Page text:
Now, I have a damn good economist with my back.........
Who better embodies the American dream than a small-business owner? Independent, self-reliant, flexible, and hardworking, small-business owners, we are always told, are the cornerstone of economic growth and prosperity. That’s why lawmakers are always pushing policies to help them prosper.
During recessions, small businesses are inevitably hailed as the key to recovery and showered with still more targeted programs. This latest recession is no exception.
In his State of the Union address this year, President Barack Obama announced that “jobs will be our number one focus in 2010, and we’re going to start where most new jobs do, with small business.” Since then he has proposed and signed a series of targeted tax breaks. The president also asked Congress recently to use $30 billion that had been set aside from the Troubled Asset Relief Program to start a new program providing loans and tax credits to small businesses.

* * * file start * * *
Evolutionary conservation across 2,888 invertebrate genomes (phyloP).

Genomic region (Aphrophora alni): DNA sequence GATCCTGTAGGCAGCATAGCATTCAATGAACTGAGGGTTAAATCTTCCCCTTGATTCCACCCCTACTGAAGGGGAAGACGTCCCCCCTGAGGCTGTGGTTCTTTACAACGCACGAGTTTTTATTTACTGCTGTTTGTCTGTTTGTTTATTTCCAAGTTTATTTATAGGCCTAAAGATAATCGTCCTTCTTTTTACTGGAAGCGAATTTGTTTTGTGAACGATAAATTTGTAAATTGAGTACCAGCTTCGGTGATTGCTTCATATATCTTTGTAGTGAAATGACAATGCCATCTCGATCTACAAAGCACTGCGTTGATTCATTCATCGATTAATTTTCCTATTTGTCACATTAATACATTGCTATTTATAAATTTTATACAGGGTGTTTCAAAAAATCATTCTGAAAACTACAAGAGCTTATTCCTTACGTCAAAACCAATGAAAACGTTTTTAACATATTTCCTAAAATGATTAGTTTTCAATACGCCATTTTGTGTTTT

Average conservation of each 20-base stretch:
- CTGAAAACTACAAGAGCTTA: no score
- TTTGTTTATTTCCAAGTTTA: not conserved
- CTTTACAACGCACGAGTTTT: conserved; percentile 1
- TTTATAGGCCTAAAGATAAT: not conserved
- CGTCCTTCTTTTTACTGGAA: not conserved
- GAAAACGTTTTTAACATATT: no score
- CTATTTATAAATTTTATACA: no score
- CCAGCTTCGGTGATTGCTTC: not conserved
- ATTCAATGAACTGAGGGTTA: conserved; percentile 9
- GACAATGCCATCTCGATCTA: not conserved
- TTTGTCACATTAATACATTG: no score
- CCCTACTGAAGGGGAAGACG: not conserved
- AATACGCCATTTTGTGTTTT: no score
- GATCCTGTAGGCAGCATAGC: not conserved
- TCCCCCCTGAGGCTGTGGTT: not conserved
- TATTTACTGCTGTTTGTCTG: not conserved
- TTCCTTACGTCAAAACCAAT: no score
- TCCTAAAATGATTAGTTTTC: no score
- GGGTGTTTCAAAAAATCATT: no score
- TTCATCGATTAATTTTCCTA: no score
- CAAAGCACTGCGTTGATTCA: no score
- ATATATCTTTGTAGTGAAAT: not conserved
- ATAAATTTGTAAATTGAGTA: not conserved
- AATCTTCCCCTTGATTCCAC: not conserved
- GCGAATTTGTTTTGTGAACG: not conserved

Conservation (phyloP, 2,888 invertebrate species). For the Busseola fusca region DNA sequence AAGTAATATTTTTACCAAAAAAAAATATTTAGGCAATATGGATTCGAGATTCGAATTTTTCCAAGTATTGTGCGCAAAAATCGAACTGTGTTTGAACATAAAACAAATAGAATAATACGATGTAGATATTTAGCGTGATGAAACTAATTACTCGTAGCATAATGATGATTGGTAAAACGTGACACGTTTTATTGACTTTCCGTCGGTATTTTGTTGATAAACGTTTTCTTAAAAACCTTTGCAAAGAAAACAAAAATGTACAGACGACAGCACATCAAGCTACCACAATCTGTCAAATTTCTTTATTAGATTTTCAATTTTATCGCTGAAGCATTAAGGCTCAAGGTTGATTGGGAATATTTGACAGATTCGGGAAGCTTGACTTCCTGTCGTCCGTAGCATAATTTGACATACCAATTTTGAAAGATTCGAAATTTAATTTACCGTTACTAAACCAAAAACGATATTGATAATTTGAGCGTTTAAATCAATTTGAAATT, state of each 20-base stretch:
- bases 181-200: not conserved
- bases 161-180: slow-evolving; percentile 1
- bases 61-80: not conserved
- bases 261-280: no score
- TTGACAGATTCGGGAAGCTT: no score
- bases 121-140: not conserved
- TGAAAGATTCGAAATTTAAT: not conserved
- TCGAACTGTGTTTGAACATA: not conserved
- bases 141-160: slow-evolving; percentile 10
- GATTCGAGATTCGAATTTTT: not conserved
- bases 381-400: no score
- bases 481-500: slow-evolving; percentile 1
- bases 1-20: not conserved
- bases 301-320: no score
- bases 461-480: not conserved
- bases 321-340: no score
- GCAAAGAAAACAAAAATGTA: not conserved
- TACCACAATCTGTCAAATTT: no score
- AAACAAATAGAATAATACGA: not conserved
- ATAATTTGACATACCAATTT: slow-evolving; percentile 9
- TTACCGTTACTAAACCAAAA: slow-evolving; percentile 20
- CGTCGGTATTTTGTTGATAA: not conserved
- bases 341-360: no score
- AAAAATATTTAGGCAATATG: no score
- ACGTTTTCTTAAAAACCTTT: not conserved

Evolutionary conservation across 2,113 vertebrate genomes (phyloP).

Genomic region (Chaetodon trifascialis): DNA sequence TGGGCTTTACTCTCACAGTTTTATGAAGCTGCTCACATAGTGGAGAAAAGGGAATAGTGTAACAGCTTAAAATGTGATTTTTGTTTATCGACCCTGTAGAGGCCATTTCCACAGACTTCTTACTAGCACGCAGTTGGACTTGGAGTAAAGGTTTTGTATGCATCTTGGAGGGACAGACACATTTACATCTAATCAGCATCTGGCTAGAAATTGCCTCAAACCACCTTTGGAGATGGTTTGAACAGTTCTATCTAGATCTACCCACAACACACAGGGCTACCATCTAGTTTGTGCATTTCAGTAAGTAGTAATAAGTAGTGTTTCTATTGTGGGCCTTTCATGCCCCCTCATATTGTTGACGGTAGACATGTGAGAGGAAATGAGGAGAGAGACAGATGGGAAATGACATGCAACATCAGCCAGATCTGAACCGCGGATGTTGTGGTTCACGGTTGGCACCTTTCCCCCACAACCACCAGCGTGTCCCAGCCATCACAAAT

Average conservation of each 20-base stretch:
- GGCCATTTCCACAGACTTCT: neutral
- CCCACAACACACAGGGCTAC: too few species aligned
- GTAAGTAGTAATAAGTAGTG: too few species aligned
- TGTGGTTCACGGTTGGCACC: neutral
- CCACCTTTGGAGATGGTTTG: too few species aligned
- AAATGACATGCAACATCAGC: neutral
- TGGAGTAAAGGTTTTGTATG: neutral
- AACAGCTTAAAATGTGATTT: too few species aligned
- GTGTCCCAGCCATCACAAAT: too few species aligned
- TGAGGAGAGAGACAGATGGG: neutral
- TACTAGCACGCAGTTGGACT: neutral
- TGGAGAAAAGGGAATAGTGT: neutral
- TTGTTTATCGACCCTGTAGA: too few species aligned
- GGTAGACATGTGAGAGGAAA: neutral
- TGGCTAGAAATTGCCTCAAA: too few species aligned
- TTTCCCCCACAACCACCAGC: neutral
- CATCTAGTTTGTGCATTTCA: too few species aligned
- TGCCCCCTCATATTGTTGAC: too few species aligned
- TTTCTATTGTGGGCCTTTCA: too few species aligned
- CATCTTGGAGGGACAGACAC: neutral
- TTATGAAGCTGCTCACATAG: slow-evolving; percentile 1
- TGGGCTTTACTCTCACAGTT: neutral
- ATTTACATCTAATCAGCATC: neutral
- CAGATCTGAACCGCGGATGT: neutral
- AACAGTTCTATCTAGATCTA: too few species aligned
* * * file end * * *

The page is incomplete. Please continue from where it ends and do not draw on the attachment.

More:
These policies are based on a myth. It’s not true that the key to boosting employment is to help small businesses, even though Washington’s definition of the term is far more expansive than you might think. According the Small Business Administration, a small business is a firm with fewer than 500 employees—not just your average mom-and-pop shop. By this definition, 99.7 percent of all employer firms are small. Still, big companies—the ones that employ more than 500 workers—account for about half of the country’s total employment. In the 1990s, as the McKinsey Global Institute economists James Manyika and Byron August recently explained in The Washington Post, large multinational corporations created jobs more rapidly than other companies, and they have been vital to employment in the subsequent decade as well. In other words, new jobs come from small and big businesses. If your goal is to boost jobs, it doesn’t make sense to favor one over the other.
I continue to say that if you want to help small businesses, make the environment for big businesses to kick ass.